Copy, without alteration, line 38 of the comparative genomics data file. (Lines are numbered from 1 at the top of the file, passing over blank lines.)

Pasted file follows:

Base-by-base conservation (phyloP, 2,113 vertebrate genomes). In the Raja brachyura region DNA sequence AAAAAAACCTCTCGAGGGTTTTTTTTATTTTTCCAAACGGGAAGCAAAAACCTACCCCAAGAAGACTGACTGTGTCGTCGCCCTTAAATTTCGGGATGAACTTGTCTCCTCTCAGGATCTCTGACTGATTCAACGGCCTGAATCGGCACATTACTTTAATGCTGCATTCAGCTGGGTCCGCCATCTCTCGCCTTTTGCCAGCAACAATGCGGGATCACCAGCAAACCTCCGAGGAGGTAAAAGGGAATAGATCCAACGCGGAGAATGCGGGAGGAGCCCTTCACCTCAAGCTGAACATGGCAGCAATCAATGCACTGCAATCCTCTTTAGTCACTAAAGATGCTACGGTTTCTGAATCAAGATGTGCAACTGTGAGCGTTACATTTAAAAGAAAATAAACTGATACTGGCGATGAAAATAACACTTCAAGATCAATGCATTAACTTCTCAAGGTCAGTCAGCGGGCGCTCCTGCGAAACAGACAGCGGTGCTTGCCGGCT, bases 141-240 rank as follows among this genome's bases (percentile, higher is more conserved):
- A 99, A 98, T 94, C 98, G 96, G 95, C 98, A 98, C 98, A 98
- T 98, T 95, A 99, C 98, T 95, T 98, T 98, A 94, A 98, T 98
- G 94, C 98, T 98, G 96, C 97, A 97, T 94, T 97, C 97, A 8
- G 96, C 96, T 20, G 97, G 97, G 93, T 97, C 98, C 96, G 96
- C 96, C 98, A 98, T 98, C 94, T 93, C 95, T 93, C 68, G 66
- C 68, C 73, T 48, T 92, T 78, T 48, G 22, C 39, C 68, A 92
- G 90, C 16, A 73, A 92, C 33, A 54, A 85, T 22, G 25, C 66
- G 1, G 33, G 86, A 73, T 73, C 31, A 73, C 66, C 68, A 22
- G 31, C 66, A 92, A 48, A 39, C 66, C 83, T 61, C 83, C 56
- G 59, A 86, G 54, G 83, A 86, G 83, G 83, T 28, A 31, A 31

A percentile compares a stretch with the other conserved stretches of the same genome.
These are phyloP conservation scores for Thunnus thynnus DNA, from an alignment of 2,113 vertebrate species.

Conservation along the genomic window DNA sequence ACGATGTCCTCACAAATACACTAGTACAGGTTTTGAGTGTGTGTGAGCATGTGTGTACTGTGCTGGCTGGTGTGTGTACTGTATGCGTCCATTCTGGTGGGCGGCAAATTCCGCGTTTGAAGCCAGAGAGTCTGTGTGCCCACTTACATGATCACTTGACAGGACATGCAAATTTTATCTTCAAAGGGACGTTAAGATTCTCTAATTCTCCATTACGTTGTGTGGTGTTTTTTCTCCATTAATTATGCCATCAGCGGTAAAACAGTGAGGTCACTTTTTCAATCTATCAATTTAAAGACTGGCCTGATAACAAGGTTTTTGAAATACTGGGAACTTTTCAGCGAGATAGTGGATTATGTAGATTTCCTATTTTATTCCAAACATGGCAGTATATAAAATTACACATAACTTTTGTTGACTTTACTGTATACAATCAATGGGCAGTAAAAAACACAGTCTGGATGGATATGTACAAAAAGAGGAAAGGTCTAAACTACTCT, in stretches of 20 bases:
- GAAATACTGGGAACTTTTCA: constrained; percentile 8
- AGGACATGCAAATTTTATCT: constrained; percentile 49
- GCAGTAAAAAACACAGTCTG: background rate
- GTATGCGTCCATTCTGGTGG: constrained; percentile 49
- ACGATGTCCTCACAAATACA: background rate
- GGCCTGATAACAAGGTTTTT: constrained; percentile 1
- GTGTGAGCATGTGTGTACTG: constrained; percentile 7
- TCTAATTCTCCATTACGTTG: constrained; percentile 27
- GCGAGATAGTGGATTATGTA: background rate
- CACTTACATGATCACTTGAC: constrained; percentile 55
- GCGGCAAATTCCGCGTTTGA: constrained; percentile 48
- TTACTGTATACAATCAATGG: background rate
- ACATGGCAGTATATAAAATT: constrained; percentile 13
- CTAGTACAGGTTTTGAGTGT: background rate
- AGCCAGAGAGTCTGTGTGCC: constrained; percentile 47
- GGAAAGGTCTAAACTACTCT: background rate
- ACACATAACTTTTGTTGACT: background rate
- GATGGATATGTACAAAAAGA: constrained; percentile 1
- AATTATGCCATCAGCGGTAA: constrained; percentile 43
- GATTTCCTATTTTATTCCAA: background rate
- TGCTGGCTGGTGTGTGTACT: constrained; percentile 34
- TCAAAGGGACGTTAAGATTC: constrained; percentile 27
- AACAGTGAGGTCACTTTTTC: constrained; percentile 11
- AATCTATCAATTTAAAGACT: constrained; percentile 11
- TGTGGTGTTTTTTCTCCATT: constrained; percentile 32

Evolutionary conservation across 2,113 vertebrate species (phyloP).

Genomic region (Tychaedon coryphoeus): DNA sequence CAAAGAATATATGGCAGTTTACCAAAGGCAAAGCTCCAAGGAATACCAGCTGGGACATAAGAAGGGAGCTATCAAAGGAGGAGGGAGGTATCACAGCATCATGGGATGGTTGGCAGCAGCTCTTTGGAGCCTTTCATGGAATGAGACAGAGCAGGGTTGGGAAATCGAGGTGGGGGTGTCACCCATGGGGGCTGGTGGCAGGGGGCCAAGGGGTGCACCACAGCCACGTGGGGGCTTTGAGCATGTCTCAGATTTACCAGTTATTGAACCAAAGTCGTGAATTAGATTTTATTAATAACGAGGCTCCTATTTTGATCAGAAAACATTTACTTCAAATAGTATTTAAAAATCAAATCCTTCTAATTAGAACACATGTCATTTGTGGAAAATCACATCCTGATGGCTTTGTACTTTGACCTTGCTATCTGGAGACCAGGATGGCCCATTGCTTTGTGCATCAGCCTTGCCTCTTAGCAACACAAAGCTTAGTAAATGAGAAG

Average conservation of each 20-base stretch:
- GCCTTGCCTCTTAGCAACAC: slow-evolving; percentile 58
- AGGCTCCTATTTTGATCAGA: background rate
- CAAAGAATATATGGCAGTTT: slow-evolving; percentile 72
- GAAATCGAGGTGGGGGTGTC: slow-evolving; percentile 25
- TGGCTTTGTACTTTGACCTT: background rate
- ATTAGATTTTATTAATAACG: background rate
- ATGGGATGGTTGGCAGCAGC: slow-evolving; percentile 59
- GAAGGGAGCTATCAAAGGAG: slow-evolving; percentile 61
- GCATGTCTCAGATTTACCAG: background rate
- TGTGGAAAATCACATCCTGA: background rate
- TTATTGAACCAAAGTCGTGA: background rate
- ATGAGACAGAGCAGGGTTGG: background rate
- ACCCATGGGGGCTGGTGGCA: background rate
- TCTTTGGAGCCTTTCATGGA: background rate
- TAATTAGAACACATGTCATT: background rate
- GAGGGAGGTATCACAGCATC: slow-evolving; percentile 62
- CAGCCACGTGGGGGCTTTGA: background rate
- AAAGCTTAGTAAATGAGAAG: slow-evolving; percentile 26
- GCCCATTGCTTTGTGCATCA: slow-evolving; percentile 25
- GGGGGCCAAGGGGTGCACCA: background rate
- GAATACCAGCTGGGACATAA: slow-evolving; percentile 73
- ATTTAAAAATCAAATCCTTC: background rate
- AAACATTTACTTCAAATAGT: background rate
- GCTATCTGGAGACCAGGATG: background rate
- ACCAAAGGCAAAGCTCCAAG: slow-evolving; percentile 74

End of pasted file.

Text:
- AATCTATCAATTTAAAGACT: constrained; percentile 11